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Born in Cologne, Germany, Aach studied painting as a young boy with expressionist artist, Ludwig Meidner (1884-1966) as a mentor and for whom he served as an atelier boy, until Nazi persecution forced him and his family to flee to New York, where he arrived in 1938 at the age of 15 years old. After enlisting in the U.S. Army in 1942, becoming a U.S. citizen in 1943 and being sent back to Europe to serve in the Military Government in Kassel, Germany, Aach returned to New York in 1946 where he resumed his art studies at the Brooklyn Museum Art School with fellow artists John Ferren and Rufino Tamayo. In 1948, he moved to Mexico for two years to further study art at the Escuela de Pintura y Escultura in Mexico City. It was in that period that Aach – partly influenced by John Ferren – acquired a strong preoccupation with color that shaped his career.


Between 1954 and 1963, Aach experimented and consolidated his philosophy about color, developing a style he called color expressionism. All the while, Aach worked at the Art Crayon Company formulating paints and gaining access to otherwise unobtainable pigments. He made his own paints, packing them with pigment, and by the mid-1960s, he turned fluorescent pigments. In 1965, Aach began teaching studio courses and color theory at Queens College in New York. Seeking a purer framework to explore color relationships, Aach abandoned the sensuous brushstrokes of his earlier paintings and, instead, began working with larger regions of color.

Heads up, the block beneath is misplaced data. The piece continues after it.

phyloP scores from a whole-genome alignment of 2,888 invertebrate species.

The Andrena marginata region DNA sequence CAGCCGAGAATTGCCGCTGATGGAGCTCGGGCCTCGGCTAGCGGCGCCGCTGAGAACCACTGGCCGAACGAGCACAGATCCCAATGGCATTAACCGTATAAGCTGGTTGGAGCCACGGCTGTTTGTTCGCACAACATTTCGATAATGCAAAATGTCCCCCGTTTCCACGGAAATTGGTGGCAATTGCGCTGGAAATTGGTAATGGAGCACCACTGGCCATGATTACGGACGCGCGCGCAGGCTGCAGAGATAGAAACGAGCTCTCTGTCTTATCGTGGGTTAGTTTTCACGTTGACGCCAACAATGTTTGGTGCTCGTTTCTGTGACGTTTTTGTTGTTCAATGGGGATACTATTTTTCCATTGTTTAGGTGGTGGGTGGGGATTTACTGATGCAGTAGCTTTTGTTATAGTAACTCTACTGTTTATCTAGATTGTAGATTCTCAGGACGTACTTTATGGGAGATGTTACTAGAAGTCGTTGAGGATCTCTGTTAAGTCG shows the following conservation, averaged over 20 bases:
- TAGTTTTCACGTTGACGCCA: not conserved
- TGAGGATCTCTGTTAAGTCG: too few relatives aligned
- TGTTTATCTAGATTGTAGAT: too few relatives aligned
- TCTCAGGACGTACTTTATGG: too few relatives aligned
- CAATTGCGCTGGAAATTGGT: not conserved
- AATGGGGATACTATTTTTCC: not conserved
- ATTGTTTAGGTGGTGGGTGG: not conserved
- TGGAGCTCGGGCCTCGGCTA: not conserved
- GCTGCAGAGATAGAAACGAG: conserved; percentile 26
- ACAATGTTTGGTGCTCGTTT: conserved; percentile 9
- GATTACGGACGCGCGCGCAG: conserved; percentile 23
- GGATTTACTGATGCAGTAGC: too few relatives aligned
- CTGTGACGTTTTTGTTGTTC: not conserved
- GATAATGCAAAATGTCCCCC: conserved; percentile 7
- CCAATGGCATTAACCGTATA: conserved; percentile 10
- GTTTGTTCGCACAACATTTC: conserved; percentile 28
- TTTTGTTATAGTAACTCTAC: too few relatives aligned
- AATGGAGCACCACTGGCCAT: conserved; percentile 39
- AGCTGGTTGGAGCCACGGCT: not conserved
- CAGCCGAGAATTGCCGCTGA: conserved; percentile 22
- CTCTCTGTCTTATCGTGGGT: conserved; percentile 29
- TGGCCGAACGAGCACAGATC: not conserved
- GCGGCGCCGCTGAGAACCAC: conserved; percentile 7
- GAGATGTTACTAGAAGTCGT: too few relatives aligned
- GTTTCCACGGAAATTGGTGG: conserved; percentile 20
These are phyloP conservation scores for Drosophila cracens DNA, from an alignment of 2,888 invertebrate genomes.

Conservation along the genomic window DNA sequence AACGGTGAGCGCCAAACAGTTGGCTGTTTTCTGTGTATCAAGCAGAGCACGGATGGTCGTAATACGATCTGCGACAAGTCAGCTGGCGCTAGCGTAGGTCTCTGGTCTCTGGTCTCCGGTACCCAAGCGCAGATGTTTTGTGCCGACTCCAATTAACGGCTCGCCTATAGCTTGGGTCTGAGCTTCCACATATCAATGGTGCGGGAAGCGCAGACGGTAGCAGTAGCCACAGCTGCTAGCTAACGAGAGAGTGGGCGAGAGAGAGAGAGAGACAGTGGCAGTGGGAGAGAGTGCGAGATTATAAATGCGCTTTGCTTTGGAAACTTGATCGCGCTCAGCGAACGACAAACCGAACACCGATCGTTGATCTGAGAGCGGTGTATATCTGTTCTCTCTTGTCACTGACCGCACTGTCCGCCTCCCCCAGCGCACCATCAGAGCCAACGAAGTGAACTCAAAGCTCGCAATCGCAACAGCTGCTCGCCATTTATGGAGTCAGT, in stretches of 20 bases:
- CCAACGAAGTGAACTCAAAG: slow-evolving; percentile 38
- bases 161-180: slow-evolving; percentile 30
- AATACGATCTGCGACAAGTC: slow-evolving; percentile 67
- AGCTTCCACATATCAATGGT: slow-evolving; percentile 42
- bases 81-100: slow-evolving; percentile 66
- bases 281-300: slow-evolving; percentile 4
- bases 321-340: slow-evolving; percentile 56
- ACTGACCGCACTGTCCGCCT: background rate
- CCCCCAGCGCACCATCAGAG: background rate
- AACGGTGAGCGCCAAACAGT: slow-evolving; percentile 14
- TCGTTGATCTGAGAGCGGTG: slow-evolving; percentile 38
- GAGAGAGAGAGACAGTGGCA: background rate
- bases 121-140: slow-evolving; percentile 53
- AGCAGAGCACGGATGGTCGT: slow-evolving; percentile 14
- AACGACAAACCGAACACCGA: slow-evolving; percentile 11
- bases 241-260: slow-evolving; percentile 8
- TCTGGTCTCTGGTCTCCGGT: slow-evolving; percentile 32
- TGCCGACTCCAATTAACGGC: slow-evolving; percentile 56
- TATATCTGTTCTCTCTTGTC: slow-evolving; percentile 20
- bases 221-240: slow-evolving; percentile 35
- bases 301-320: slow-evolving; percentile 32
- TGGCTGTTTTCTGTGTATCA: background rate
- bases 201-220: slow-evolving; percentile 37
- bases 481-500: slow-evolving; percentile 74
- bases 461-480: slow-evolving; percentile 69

Aach published a leading book entitled Goethe's Color Theory in 1971 and two major series of paintings entitled “Procession of the equinoxes” and “Split Infinity” in 1974 based on his color theory. As the 1970s progressed, Aach increasingly travelled back to East Germany, giving him the opportunity to study at the Goethe archives in Weimar. In 1979 Aach was diagnosed with cancer. Though weakened by the disease, he maintained his painting practices and when that became too difficult, he continued to draw. Herb Aach passed away in 1985.